2. I didn’t know that about hiss, either, Kari. Interesting. ‘Course whether it is technically correct is one thing and if it rubs someone the wrong way is another. Brit feel to Rowling never bugs me because my mother was a Brit and I’ve read enough old Brit stuff to feel at home there, too. One of my pet peeves is the “cheap blush”. By which I mean one you just know, as a reader, is supposed to make you feel something. But the author didn’t work hard enough, up front, to make the reddening of the character’s cheeks feel important.

  3. Using hiss like this instead of a ‘said’ dialogue tag is a classic ‘said bookism’. Listed in the good ol’ Turkey City Lexicon and (cheap blush) I’ve blogged about it. 😉

    So you’re not being picky, but you are trying to apply adult fiction rules to children’s fiction. The fiction I read to my kids is full of bad habits like this, but you can’t judge it. It is what it is.

    ‘Also might be an idea to avoid adding -ly adverbs to dialogue tags,’ he said excitedly.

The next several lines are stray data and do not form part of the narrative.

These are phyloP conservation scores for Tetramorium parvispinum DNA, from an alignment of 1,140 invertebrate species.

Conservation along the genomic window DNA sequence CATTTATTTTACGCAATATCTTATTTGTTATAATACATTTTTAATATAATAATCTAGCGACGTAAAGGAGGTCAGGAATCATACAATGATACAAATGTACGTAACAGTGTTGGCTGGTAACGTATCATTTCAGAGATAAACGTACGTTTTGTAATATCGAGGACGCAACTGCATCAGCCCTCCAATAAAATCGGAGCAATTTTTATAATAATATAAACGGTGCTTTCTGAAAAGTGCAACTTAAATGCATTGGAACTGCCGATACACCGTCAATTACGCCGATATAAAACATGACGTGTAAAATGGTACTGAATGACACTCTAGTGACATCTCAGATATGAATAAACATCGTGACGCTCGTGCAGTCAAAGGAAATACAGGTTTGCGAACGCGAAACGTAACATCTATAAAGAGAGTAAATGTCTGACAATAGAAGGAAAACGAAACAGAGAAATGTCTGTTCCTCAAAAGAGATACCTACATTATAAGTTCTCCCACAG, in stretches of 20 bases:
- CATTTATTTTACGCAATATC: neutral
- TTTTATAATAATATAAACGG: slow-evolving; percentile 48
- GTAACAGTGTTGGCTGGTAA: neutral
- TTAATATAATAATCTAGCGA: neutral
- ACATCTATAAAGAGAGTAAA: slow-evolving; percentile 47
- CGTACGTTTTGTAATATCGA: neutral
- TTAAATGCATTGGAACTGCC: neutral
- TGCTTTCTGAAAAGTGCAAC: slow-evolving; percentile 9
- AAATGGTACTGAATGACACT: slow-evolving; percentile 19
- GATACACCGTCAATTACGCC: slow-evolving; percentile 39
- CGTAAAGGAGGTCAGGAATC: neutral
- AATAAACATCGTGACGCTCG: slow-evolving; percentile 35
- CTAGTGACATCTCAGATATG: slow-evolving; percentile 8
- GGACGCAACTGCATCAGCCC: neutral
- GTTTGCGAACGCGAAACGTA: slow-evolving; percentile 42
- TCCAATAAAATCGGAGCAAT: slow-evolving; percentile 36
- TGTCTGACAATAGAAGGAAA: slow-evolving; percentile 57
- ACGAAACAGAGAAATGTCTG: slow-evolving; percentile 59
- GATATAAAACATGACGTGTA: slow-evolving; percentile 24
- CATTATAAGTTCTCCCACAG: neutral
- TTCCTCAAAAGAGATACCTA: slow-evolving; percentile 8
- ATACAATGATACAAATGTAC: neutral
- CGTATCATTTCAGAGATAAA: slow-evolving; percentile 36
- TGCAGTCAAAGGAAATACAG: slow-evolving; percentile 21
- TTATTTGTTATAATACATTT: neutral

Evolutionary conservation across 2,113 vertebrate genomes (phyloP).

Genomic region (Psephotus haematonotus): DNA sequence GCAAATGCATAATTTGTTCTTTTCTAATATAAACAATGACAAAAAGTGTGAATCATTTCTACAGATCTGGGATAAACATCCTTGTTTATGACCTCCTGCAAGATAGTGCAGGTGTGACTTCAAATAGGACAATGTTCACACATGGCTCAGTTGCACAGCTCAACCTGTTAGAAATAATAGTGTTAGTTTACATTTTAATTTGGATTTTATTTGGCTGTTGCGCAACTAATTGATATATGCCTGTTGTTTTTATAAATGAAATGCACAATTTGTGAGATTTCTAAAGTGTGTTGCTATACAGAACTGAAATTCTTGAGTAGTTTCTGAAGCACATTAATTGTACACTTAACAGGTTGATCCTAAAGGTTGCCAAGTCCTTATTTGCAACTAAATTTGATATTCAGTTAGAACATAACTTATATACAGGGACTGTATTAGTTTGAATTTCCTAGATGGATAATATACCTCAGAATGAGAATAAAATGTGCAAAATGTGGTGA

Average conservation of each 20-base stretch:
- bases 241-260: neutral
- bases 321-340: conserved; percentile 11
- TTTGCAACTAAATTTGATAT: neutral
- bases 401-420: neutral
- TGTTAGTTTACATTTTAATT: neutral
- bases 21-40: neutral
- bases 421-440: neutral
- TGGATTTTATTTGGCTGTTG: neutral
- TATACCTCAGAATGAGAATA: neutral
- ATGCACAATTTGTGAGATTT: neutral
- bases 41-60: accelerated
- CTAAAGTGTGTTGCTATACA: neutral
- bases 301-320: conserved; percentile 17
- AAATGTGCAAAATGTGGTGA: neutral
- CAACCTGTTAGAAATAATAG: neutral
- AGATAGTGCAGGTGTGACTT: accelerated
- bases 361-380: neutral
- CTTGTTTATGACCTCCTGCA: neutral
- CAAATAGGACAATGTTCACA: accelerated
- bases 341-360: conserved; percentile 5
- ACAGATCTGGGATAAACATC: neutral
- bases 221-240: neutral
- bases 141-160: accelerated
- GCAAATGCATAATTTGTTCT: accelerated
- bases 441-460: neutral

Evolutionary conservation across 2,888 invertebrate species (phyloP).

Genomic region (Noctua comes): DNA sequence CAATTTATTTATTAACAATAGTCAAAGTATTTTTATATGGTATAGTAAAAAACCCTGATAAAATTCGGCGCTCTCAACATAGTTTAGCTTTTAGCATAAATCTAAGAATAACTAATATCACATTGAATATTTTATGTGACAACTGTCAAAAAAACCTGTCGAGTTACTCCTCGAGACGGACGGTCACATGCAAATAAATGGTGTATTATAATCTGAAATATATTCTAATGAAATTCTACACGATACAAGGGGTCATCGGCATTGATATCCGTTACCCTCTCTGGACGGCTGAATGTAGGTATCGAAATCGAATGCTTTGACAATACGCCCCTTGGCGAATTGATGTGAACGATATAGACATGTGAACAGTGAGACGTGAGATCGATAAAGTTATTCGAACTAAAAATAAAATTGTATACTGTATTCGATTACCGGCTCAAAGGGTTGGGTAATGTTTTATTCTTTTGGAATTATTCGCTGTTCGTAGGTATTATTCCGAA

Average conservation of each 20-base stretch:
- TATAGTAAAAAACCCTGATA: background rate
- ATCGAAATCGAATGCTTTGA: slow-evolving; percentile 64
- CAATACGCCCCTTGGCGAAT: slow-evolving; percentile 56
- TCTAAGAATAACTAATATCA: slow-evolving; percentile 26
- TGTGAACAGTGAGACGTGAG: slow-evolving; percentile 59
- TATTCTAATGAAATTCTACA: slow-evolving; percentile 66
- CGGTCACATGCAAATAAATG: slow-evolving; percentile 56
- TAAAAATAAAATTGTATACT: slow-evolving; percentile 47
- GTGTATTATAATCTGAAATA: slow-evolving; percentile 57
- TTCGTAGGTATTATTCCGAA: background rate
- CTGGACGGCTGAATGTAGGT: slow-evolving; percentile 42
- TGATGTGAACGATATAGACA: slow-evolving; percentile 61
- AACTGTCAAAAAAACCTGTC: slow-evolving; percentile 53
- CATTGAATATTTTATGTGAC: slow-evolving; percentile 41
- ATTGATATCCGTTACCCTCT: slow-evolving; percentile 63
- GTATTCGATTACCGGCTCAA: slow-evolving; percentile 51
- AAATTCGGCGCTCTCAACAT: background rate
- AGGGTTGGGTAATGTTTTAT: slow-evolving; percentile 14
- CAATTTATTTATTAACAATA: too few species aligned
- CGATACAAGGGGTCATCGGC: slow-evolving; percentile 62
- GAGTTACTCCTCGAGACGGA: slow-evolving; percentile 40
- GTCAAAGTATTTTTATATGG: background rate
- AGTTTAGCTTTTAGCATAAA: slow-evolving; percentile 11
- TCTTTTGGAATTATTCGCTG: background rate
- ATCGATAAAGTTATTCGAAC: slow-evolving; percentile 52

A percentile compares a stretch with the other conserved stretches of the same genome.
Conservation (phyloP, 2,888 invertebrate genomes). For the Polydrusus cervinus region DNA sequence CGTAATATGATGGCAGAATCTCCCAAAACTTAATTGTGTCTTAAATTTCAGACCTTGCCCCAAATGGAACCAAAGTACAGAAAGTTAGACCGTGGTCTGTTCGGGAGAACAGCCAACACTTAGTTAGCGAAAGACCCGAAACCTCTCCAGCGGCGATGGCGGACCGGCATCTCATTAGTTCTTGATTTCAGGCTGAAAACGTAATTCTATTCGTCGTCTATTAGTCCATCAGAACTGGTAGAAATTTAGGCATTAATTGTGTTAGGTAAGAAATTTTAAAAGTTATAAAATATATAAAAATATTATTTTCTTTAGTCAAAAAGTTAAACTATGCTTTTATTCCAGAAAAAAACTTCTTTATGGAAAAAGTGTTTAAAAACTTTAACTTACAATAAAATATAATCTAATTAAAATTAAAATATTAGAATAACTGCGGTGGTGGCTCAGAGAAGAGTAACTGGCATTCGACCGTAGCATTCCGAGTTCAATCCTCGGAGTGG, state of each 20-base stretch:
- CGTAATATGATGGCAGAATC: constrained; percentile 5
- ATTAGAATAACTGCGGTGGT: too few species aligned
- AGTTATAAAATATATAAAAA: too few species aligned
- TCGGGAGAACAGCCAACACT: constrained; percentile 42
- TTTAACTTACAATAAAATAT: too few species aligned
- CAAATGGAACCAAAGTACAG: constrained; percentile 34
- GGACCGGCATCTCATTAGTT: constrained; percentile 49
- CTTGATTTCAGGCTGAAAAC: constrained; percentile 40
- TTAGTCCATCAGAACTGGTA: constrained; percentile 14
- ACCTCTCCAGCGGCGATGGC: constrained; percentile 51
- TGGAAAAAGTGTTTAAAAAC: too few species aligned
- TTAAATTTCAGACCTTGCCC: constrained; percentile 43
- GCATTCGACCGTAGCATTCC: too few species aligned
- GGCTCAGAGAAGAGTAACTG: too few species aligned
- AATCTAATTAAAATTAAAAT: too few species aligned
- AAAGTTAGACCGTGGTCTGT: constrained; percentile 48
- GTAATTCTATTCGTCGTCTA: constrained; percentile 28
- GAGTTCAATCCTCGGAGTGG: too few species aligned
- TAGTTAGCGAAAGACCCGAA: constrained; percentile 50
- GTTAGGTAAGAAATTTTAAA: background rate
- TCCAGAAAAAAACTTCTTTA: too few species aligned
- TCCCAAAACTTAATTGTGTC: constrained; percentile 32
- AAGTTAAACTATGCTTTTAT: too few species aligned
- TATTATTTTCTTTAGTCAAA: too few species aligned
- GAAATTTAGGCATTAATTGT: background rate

4. I get hissing mad at anything in a story that reinforces the whole “women are more complicated than men” thing. All people are complicated. To say that men are incapable of understanding what women are feeling is an insult to both genders: it says that men are stupid and callous at the same time that it says that women are arbitrary and nonsensical. In fact, anything that lumps an entire category of people together and says “they” are this way or that way makes me a litle bit nuts. I say this as a woman who would rather get a tooth drilled than go shopping for clothes or shoes, and who would rather get advice than sympathy.

  5. I don’t even mind a slow start. In fact sometimes I appreciate it. A classic comes to mind: Jack London’s “All Gold Canyon”. I’m willing to let the writer take his time to build it up. I can take an extra adverb and a said bookism or two. But what I hate more than anything is when it doesn’t go anywhere, when I feel at the end that I wasted my time. Boredom – that’s the enemy.

  6. Frequent or long interjections in other languages make me put a book down in rather short order. I have a reasonable handle on a few languages but even so, having to translate in my head at best slows the story and is irritating. Having to have a Latin, French, German, Italian, Russian, Vietnamese — and so on — dictionary at hand to get through a fiction book puts me off both book and authour.

  7. This is so true! As writers we work to draw our readers into our world and keep them turning the pages, and since I write fantasy, “suspension of disbelief” has to be thrown in as well.